May 2018

Price: $3.00

TSM Reviews: FlexRadio 6400M All-Mode HF+6 Transceiver

By Mark Haverstock K8MSH

     While computer control has become integrated into amateur radio transceivers in recent years, there is still a substantial faction of amateur radio operators who want to hold onto the traditional buttons and knobs of their radios. FlexRadio’s new additions to the Signature Series give amateurs both options. The base Flex 6400 model is computer controlled, but they’ve also created an M version (M for Maestro) with traditional knobs, buttons and a touch display screen as well. The 6400M is an improved version of the 6300, with better specs, processors, and costs $500 less—at a price tag of $2000. It borrows features from both the 6300 and 6500 (both of which were recently discontinued). Note that the 6400 and 6400M models are identical, with the exception of the Maestro control interface. But, you’ll need to find a little extra table space at the operator’s position—it is bigger than a breadbox, with both the basic 6400 and the M versions have the same footprint and measure 7 x 14 x 13.125 inches. Mark unpacks the details of this modern and very capable HF+6 transceiver 


Giving Undersea Cable its Just Deserts – 160 Years Past Due

By Richard Fisher KI6SN

     Marconi got the hoopla for the first trans-Atlantic wireless communication. His transmission of the Morse letter S sped through the airwaves between the Canadian maritime province of Newfoundland and Cornwall, England, in the waning days of 1901. But 43 years earlier – in 1858 – it was New York businessman Cyrus Field who was the impetus behind the remarkable achievement of the first telegraphy Communications between two continents—Newfoundland to Ireland—under the sea. Why no such accolades for Cyrus in reciting the technological achievements in communication of the mid-19th and early-20th centuries, 160 years ago, no less? Richard dives deep to find an amazing web of undersea cables stretching around the entire globe—an vital part of modern communications.


TSM Reviews: Yaesu FTM-750DR VHF/UHF Transceiver

By Cory GB Sickles WA3UVV 

     Yaesu recently introduced and is now shipping another System Fusion transceiver - the FTM-7250 mobile. As this month’s installment of Digitally Speaking covers connectors and genders, perhaps the simplest way to describe the ‘7250 is for you to imagine that the FTM-3200 (VHF) and FTM-3207 (UHF) monobanders got together and had a baby. With the April release of the FTM-7250, Yaesu now offers a total of eight radios, with an even split between entry-level transceivers with “core” features and those with advanced-level feature sets. Think about that for a moment. Eight radios, plus two repeaters and two different networking concepts. That’s a fairly diverse selection of equipment – not to mention the various means of third-party support for this DV methodology – that is only four years old, from the time of its full release.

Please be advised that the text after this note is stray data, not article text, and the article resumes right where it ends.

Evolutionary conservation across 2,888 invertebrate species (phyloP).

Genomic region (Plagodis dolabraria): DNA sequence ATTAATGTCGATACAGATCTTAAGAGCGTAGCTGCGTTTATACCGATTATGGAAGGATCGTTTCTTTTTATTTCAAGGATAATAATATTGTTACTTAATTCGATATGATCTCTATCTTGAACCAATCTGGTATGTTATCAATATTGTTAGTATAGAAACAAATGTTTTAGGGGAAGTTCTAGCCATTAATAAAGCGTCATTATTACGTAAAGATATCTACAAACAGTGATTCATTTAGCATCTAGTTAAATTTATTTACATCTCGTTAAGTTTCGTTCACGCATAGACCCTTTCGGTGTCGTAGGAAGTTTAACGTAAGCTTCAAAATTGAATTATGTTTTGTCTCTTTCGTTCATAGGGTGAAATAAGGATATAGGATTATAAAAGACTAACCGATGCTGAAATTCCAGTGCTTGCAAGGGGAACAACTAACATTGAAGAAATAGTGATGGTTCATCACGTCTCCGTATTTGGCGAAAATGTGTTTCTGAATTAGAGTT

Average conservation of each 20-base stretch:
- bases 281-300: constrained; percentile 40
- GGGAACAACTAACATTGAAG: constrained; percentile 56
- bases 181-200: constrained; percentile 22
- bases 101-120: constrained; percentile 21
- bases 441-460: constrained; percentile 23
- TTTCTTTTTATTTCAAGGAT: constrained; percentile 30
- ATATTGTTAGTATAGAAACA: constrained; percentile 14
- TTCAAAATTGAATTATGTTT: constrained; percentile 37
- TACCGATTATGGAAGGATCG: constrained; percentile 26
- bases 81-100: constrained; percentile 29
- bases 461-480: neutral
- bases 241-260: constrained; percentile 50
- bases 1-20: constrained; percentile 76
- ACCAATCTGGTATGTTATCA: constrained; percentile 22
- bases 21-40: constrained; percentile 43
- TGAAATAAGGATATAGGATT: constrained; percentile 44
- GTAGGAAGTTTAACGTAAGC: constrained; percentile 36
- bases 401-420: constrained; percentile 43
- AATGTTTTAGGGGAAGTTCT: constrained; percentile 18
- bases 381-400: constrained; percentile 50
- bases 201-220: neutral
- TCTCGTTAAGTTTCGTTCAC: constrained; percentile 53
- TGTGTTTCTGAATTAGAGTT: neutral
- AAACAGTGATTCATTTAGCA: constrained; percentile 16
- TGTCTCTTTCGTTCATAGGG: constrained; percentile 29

Free-to-Air Satellite-TV List Update

By Mike Kohl

     Free-to-Air (FTA) satellite-TV enthusiasts sometimes have a challenge keeping track of satellite names and positions. Throughout the years aerospace companies merge, creating new names for their fleet, or launch a new series of satellites, reflecting advances in technology. This month, Mike has created an updated list for North American FTA viewers covering eastern Atlantic arc satellites from 1.0 degrees West longitude, across our domestic satellite arc, and extending to 166 East, which can be received by those with a 3 to 4 meter C-band dish from unobstructed locations on the West Coast. In addition to updating the list of names to reflect mergers and acquisitions in the industry and new satellites replacing old, Mike gives you tips on aligning fixed and steerable dishes.


Scanning America

By Dan Veeneman

Sublette County, Wyoming; Washoe County, Nevada


Federal Wavelengths

By Chris Parris

USS Portland HYDRA System



By Larry Van Horn N5FPW

Military Base Profile: Edwards AFB (KEDW)


Utility Planet

By Hugh Stegman NV6H

Doing Battle with STANAG 4285


Shortwave Utility Logs

Compiled by Hugh Stegman and Mike Chace-Ortiz


VHF and Above

By Joe Lynch N6CL

West Point Cadets Launch Two Balloons


Digitally Speaking

By Cory Sickles WA3UVV

Goes Inta / Goes Outta


Amateur Radio Insights

By Kirk Kleinschmidt NT0Z

Feed Line Ferrite Chokes—Noise Reduction that Beats the Best DSP?


Radio 101

By Ken Reitz KS4ZR

Gospell AM/FM/SW/DRM Receiver


Radio Propagation

By Tomas Hood NW7US

The Switch in May


The World of Shortwave Listening

By Jeff White Secretary-Treasurer NASB

Shortwave Broadcasters and Listeners to Meet in Indiana


The Shortwave Listener

By Fred Waterer

Voice of Greece, Radio Tirana, and Country Music on Shortwave


Amateur Radio Astronomy

By Stan Nelson KB5VL



The Longwave Zone

By Kevin O’Hern Carey WB2QMY

Bill Oliver—Quiet Giant of Longwave


Adventures in Radio Restorations

By Rich Post KB8TAD

A Not-so-Scarce Hallicrafters: Model SX-99

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